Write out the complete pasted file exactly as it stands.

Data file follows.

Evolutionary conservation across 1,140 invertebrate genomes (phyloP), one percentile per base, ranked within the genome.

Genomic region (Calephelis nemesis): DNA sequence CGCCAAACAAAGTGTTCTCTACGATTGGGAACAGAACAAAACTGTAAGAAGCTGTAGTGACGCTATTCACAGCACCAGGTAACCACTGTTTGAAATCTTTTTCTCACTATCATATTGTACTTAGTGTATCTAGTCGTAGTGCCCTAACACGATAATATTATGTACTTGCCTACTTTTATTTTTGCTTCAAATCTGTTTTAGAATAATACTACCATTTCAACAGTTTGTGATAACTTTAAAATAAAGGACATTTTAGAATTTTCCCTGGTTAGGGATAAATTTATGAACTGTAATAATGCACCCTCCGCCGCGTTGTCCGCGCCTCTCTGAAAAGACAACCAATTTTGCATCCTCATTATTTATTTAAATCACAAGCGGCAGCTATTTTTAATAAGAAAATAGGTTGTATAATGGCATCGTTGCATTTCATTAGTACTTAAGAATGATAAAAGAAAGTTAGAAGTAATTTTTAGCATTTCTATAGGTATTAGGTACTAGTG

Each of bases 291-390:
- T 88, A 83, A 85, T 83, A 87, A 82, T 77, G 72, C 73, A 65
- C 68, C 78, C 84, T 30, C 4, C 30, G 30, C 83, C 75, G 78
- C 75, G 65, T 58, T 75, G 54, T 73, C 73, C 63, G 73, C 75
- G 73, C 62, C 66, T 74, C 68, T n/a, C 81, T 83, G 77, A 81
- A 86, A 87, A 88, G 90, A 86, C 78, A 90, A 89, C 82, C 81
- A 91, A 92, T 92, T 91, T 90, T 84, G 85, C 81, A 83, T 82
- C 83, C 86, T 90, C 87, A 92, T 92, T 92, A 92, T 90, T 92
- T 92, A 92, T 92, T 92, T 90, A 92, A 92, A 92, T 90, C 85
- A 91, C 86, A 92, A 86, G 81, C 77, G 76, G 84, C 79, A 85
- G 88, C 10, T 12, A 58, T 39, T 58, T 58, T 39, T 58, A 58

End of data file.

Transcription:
Evolutionary conservation across 1,140 invertebrate genomes (phyloP), one percentile per base, ranked within the genome.

Genomic region (Calephelis nemesis): DNA sequence CGCCAAACAAAGTGTTCTCTACGATTGGGAACAGAACAAAACTGTAAGAAGCTGTAGTGACGCTATTCACAGCACCAGGTAACCACTGTTTGAAATCTTTTTCTCACTATCATATTGTACTTAGTGTATCTAGTCGTAGTGCCCTAACACGATAATATTATGTACTTGCCTACTTTTATTTTTGCTTCAAATCTGTTTTAGAATAATACTACCATTTCAACAGTTTGTGATAACTTTAAAATAAAGGACATTTTAGAATTTTCCCTGGTTAGGGATAAATTTATGAACTGTAATAATGCACCCTCCGCCGCGTTGTCCGCGCCTCTCTGAAAAGACAACCAATTTTGCATCCTCATTATTTATTTAAATCACAAGCGGCAGCTATTTTTAATAAGAAAATAGGTTGTATAATGGCATCGTTGCATTTCATTAGTACTTAAGAATGATAAAAGAAAGTTAGAAGTAATTTTTAGCATTTCTATAGGTATTAGGTACTAGTG

Each of bases 291-390:
- T 88, A 83, A 85, T 83, A 87, A 82, T 77, G 72, C 73, A 65
- C 68, C 78, C 84, T 30, C 4, C 30, G 30, C 83, C 75, G 78
- C 75, G 65, T 58, T 75, G 54, T 73, C 73, C 63, G 73, C 75
- G 73, C 62, C 66, T 74, C 68, T n/a, C 81, T 83, G 77, A 81
- A 86, A 87, A 88, G 90, A 86, C 78, A 90, A 89, C 82, C 81
- A 91, A 92, T 92, T 91, T 90, T 84, G 85, C 81, A 83, T 82
- C 83, C 86, T 90, C 87, A 92, T 92, T 92, A 92, T 90, T 92
- T 92, A 92, T 92, T 92, T 90, A 92, A 92, A 92, T 90, C 85
- A 91, C 86, A 92, A 86, G 81, C 77, G 76, G 84, C 79, A 85
- G 88, C 10, T 12, A 58, T 39, T 58, T 58, T 39, T 58, A 58